The Spirit as Fire

Another biblical image that indicates the activity of the Holy Spirit is fire. God spoke to Moses from a burning bush on Mount Sinai. After the Israelites completed their portable temple, the tabernacle, the glory of the Lord filled it and hovered above it, appearing as a cloud by day and as fire by night. The images of both wind and fire come together in the spectacular descent of the Holy Spirit upon the disciples in Jerusalem at Pentecost: "Suddenly there came a sound from heaven, as of a rushing mighty wind, and it filled the whole house where they were sitting. Then there appeared to them divided tongues, as of fire, and one sat upon each of them" (Acts 2:2–3).

There can be little doubt that Lewis consciously emulated the essence of this incident in the Narnian creation story related in The Magician's Nephew. There we read that immediately after the Lion breathed on the selected creatures, "There came a swift flash like fire (but it burnt nobody) either from the sky or from the Lion itself." Aslan's breath and fire from heaven signal the life of deity entering these chosen creatures, giving them an inner likeness to the Lion himself. Like Adam, they now bear the image of deity because they carry his Spirit within them.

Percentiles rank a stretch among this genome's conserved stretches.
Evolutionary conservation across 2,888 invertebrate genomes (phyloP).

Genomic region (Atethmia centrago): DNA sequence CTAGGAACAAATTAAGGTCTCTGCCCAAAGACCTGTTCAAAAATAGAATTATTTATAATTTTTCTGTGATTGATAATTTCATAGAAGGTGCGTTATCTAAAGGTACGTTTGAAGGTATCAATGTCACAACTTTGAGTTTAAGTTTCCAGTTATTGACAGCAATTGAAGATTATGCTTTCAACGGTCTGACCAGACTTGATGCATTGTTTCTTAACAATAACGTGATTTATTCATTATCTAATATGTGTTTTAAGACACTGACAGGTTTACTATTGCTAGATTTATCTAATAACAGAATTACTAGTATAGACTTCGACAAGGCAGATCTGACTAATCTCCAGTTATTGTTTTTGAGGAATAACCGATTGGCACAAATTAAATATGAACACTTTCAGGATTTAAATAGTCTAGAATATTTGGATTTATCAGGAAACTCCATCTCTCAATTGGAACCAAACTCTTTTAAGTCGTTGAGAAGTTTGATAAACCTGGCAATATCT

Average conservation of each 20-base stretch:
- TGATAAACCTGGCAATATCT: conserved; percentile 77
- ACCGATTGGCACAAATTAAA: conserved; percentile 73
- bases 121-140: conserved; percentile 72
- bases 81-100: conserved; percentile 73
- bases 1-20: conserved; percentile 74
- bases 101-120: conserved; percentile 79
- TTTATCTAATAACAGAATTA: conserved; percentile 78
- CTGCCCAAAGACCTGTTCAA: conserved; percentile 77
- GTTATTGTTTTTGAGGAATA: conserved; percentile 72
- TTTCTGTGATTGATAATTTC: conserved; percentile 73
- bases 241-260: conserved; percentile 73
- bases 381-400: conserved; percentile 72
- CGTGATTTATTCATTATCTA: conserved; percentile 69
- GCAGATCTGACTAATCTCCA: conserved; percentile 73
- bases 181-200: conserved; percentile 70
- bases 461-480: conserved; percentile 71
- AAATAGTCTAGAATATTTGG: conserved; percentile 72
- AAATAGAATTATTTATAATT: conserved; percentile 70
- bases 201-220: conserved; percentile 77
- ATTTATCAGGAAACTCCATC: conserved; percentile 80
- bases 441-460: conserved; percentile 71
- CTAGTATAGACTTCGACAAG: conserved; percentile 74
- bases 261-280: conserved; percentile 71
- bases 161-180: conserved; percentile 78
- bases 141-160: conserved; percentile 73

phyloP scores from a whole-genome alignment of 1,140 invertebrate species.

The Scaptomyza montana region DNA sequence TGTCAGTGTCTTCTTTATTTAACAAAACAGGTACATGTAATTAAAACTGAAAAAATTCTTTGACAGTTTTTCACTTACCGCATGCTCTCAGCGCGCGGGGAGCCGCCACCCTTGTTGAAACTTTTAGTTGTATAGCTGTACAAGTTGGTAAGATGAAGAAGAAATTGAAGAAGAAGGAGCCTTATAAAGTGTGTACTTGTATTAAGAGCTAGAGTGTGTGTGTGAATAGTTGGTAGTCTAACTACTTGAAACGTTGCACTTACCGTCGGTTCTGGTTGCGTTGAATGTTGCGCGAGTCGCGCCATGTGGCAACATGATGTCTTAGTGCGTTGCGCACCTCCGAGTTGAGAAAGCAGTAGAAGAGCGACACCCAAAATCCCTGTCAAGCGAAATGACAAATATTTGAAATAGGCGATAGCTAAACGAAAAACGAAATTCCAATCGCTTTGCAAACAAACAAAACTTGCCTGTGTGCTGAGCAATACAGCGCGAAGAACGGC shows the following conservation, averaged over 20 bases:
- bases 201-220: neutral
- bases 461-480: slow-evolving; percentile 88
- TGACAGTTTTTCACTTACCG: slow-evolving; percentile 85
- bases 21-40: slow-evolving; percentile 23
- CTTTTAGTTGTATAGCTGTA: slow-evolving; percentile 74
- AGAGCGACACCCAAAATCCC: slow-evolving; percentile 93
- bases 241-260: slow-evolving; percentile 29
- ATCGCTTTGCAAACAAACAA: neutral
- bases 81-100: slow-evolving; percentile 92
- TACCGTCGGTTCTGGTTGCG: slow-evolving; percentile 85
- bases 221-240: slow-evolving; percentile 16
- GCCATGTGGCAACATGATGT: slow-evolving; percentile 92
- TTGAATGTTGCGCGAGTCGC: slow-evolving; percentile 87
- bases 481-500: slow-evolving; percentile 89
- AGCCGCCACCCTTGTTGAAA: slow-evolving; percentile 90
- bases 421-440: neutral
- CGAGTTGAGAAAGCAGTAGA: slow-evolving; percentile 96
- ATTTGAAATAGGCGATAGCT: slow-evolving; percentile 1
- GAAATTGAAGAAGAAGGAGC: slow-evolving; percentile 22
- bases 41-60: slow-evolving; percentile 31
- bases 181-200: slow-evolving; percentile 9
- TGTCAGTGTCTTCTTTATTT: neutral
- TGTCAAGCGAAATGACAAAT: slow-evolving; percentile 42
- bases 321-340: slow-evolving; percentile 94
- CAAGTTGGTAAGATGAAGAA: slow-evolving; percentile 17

This bearing of God's Spirit is the purpose for which man and woman were created. God wanted one type of being in his world that would carry his own life and reflect his own nature. That is what it means to bear the image of God, and this was the glory and purpose of the newly created Adam and Eve. As long as God—the Holy Spirit—remained within them, they fulfilled their purpose and reveled in ecstatic joy.

God's breath gives life to the rational Adam, and wind and fire bring God's Holy Spirit into the lives of the apostles in Jerusalem. In the same way, breath and fire bring the Spirit of Aslan into the rational creatures of Narnia.

The Spirit at Work in Narnia